More than 300 advocates rallied at the State House on Feb. 27 for Elder Lobby Day—turning out to urge lawmakers to support programs that provide vital services for older adults.
Several representatives from Somerville-Cambridge Elder Services (SCES) were on the scene, asking lawmakers to support additional funding for Home Care, Elder Protective Services, and Nutrition programs.
“We know that the vast majority of older adults prefer to live in their homes as long as possible, and these programs play a key role by supporting health and well-being for many of those older adults,” said SCES Outreach Director Nathan Lamb. “We’re just here to advocate for how important those programs are.”
The proposals were put forward by Mass Home Care, which represents a statewide network of non-profit agencies that offer community-based supports for older adults, their caregivers, and families.
Representatives from SCES met with local lawmakers at the event, passing along the following requests:
Additional Funding for Home Care, a vital program that provides basic in-home supports. It also helps older adults avoid unwanted and expensive nursing home placements, saving MassHealth $920 million since FY2000. But the program had wait lists for part of FY17, due to budget reasons. The Home Care budget should be increased to meet growing demand.
Elder Protective Services investigates and resolves reports of abuse and neglect. PS reports have risen steadily in recent years, and new regulations require caseworkers to continue investigations, even if the older adult refuses to participate. While this program is in line to receive a modest budget increase, we’re concerned it will be insufficient to offset increased demand.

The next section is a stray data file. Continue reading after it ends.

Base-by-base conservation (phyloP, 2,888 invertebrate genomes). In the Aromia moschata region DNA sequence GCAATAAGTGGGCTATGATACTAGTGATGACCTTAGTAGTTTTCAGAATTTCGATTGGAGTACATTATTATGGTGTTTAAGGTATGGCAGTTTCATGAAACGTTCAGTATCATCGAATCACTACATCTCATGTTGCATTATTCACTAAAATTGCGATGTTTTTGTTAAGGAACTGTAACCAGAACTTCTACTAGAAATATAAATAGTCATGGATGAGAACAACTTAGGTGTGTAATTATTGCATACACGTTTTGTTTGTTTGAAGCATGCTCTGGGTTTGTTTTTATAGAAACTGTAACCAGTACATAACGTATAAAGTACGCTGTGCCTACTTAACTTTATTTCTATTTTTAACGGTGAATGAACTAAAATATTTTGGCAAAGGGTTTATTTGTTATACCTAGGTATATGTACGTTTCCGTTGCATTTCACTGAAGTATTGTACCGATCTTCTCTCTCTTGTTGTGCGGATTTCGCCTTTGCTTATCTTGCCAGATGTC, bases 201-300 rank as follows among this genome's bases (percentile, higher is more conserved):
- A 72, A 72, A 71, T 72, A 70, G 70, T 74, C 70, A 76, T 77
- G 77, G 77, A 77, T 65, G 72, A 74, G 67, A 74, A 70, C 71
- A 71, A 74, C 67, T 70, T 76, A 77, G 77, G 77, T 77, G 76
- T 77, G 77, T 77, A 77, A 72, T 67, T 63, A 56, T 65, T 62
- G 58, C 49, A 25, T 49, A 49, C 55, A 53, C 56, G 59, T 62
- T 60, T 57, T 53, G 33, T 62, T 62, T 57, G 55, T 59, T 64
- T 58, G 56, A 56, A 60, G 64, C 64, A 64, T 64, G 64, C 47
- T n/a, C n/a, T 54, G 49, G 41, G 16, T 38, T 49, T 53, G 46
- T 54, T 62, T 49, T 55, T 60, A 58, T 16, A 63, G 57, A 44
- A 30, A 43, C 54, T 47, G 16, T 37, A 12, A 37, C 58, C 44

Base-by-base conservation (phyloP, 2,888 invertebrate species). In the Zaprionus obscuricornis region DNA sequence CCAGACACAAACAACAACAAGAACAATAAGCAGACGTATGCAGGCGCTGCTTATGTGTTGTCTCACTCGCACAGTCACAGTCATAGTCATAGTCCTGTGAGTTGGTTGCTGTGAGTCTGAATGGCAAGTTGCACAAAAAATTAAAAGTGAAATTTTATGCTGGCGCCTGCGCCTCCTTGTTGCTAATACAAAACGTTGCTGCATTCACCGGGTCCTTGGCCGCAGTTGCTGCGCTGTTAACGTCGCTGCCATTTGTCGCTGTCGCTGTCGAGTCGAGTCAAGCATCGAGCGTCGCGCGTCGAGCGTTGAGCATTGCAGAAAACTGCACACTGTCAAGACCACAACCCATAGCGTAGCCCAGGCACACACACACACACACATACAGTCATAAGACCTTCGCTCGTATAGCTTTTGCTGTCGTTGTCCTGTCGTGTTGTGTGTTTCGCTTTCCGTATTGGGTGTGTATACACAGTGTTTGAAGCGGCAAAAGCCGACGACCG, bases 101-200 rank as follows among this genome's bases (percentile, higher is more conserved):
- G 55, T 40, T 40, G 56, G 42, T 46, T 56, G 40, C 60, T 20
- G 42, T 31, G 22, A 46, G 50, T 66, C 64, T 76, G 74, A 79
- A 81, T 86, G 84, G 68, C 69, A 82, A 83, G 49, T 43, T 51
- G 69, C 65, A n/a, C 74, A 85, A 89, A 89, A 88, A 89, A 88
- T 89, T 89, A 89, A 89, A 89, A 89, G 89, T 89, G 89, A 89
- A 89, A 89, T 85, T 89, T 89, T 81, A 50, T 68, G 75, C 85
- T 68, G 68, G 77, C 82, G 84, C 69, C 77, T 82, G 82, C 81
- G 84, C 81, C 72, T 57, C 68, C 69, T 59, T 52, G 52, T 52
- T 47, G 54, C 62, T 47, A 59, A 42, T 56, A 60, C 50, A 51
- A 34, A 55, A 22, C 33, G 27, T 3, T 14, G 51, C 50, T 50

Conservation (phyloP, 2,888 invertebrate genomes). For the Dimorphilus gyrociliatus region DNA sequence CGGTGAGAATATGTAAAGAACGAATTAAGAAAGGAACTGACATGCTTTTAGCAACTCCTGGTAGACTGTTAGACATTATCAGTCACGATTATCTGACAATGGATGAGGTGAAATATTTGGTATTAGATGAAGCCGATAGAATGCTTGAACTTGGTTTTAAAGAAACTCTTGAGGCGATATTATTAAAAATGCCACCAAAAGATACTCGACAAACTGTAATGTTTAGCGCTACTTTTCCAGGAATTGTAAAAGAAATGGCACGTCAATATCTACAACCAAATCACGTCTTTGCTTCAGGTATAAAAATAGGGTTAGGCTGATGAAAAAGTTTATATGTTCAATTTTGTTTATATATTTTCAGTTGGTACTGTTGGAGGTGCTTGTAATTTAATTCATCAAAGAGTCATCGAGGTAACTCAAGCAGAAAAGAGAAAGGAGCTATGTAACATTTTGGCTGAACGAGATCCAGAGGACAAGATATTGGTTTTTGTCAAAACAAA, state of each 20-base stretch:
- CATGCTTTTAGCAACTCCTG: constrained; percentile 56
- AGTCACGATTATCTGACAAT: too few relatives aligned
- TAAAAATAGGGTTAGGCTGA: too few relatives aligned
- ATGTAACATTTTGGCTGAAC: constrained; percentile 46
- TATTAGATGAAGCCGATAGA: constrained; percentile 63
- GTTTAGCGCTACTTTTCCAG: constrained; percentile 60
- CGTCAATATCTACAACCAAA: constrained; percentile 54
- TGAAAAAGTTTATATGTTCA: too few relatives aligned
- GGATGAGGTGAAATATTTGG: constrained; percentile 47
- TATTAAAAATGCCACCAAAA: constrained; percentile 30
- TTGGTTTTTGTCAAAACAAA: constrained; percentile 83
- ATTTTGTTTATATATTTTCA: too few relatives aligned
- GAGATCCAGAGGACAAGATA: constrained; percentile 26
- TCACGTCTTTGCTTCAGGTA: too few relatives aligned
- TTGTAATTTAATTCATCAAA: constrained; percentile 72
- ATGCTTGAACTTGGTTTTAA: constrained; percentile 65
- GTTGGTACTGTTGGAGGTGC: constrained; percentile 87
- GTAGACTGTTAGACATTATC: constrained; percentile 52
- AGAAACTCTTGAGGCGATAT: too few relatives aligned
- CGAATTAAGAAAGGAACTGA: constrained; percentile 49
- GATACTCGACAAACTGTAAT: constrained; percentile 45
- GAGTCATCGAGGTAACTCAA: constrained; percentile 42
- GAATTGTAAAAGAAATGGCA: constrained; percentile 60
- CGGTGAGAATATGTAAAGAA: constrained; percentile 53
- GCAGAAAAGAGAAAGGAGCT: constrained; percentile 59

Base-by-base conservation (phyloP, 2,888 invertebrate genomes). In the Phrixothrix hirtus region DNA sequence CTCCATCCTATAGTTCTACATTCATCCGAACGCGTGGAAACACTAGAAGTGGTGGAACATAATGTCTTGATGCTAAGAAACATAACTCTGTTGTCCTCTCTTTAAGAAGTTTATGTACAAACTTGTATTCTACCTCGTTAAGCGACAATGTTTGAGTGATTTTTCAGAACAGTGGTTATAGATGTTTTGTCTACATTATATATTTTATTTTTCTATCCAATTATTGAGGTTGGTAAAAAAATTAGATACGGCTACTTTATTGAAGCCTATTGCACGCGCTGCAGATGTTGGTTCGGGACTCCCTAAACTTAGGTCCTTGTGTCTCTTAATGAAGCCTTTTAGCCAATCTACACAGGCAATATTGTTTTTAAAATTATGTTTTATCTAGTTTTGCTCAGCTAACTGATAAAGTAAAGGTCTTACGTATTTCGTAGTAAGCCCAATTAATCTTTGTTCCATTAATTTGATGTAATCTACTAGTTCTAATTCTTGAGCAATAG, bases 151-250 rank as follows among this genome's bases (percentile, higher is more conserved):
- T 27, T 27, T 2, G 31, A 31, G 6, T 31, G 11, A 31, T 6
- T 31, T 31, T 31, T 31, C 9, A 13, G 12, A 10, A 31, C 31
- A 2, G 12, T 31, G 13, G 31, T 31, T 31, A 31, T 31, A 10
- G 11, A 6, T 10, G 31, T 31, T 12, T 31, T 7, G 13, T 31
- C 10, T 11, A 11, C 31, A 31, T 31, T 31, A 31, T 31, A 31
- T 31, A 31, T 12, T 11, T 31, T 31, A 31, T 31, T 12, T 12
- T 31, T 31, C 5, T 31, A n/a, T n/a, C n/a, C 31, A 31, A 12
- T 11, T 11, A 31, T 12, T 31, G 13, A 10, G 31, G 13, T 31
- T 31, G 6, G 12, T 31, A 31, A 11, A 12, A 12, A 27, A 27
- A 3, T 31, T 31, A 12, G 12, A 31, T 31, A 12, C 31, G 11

Elder Nutrition supports Meals on Wheels and congregate meals sites. This line item was essentially level-funded in the governor’s budget, and Mass Home Care predicts a 3% increase is needed to keep pace with demand.
A number of elder services programs are funded through Medicare, which covers 1.9 million people in the Bay State. Some 300,000 of those people received coverage when Medicaid was expanded under the Affordable Care Act, and Al Norman of Mass Home Care said advocates are concerned about reforms being considered at the federal level
“Elders are holding their breath, waiting to see how much damage the White House and Congress will do to Medicaid,” said Norman. “The 300 plus elder advocates who came to the State House are ready to fight to protect their health care programs. They’re not afraid to speak out against more cuts to Medicaid.”
SCES representatives will return to Beacon Hill on March 8, to participate in Adult Foster Care Awareness Day.